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his freedom was inferior to that of the white citizen in the nature of its guarantees.

§ 208. Thus, simultaneously with the establishment in this continent, by the colonists or by the national authority, of the law of status or condition for persons in England, to be the system of private municipal (internal) law, which, as a personal law, was to maintain the rights and liberties of the English colonists and their descendants, was established through like authority and with equally jural character, another department or system of laws ;—a system which, so far at least as it supported slavery or involuntary servitude, is commonly held at the present day to have always been contrary to that which prevailed as the territorial law of England. This system also had, in the several colonies, the character of a personal law in being applicable to a portion of the inhabitants who had no claim by birthright or inheritance to participate in the protection of the laws of England—the common law of the rights and liberties of Englishmen.1

1 SirW. Jones' Works, 4to., vol. TIL, p. 48. Charge to Grand Jury at Calcutta, June 9, 1792. "It is agreed by all who have coolly and impartially studied our noble constitution, as declared by many statutes from the Great Charter to the Bill of Rights, all which you know are solemn recognitions of our ancient public law, that three peculiar advantages are conferred by that sacred law on the people of England or on all subjects who are not noble, but may, if they please, be independent; first a distinct, unalienable third share of the legislative power; next a right, coupled with a duty, of keeping and using arms for the defence of their persons and habitations as well of their several counties, when the sheriff shall call for their aid; thirdly, the right of being tried, when impleaded or accused, by their equals freely chosen, instead of appointed officers to whom they cannot except," p. 49—"and we may thence infer that if any acknowledged subjects of Britain (for a different faith or complexion can make no difference in justice and right) shall be tried, convicted and punished by a summary jurisdiction, however constituted, for petit larcenies, breaches of the peace, and other misdemeanors," &c. The law was certainly never so extended in the American colonies. In 1833, statutes in respect to India were proposed in Parliament, on a plan which should "effect a complete identification of Europeans and natives in the eye of the law, without regard to color, birth, or religion." 2 Kent, (3d ed.) p. 73 n. citing Ann. Reg. for 1833, p. 184, which see, and Lord Ellenborough's assertions, p. 186, of the impossibility of producing such effect. That the British Government, while conferring civil rights on slaves in India, did not "forcibly manumit " them, see' H. St. G. Tucker's Memorials of Indian Gov. p. 434, Editor's note. Forbes v. Cochran, (1824,) 2 Barn. & Cress. 463, Holroyd J. "Put the case of an uninhabited island, discovered and colonized by the subjects of this country; the inhabitants would be protected and governed by the laws of this country. In the case of a conquered country, indeed, the old laws would prevail until altered by the king in council; but in the case of the newly discovered country, freedom would be as much the inheritance of the inhabitants and their children as if they were treading on the soil of England." The correctness of this proposition at any particular period, (if in'§ 195.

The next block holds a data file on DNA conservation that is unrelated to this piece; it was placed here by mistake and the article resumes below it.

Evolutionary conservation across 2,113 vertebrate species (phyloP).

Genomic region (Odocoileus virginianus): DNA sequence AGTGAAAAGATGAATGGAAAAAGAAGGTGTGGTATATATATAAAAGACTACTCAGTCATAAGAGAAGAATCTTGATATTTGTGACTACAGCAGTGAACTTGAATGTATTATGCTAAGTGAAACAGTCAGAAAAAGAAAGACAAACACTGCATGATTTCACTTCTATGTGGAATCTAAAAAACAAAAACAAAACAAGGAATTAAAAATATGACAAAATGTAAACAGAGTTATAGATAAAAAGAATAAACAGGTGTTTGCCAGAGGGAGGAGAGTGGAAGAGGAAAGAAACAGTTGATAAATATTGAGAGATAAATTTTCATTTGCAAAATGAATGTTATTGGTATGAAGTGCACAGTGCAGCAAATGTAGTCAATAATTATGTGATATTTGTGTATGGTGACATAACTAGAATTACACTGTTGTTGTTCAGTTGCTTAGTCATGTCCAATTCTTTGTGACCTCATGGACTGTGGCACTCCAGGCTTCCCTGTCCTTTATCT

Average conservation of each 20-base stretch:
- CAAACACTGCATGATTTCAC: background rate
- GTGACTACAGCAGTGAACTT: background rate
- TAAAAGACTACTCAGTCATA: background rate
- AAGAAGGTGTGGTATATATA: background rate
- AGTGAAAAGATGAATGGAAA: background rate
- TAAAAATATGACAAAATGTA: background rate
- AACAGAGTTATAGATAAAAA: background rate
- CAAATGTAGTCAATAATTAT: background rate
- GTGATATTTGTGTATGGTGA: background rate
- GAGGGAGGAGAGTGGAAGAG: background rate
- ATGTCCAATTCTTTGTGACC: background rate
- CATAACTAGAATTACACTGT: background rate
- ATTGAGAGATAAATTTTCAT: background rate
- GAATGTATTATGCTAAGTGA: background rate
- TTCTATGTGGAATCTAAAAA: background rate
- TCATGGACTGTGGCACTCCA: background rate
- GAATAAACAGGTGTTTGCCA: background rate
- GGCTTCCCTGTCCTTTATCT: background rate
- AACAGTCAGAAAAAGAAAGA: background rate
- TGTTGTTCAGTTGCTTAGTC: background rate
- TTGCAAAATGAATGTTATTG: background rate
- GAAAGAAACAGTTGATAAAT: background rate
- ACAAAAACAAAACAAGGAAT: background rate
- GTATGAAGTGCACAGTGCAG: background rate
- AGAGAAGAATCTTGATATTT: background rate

§ 209. But under the classification given in this chapter1 of persons within the colonies whose legal condition was not determined by the common law of England as a personal law by reason of birth in the realm of Great Britain, or their descent from ancestors of English birth, another description of aliens to the British empire is included; viz., persons of European or Caucasian" race, the subjects of those states which, by the supposed possession of superior knowledge and power, are known in international law as civilized states ; the authors and expositors of universal jurisprudence or the law of nations, herein before described as a judicial rule, and the authors and subjects of that rule of action which, though not having the force of law for such states, is herein called international law. The condition of these persons, when appearing as aliens within the dominion of the British empire would be determined by private international law, derived from legislation and judicial exposition of the rules of natural reason, until they should have acquired a domicil, as that term is understood in international law; when they would become the subjects of that which is called, in contradistinction, municipal, or more properly, internal or local law. The chattel slavery of whites or Europeans as the property of legal persons, having long before become unknown under the various systems of municipal (national) law in Europe, all aliens of this description appeared within the colonies as legal persons, whose rights, as such, while they remained aliens, or, at least, while they only sustained relations incident to foreign commerce or to war, would fall under the scope of the imperial authority, according to the division of power which was herein before stated as the public law of the empire.3 Upon their becoming domiciled inhabitants of a colony, their relations, as persons, to the rest of the community, would have been subject to provincial and natended to include persons not of English birth or descent,) will depend upon the rules which may at that time be recognized in the English courts as being universal in their extent, and upon the jus gentium then recognized in English jurisprudence.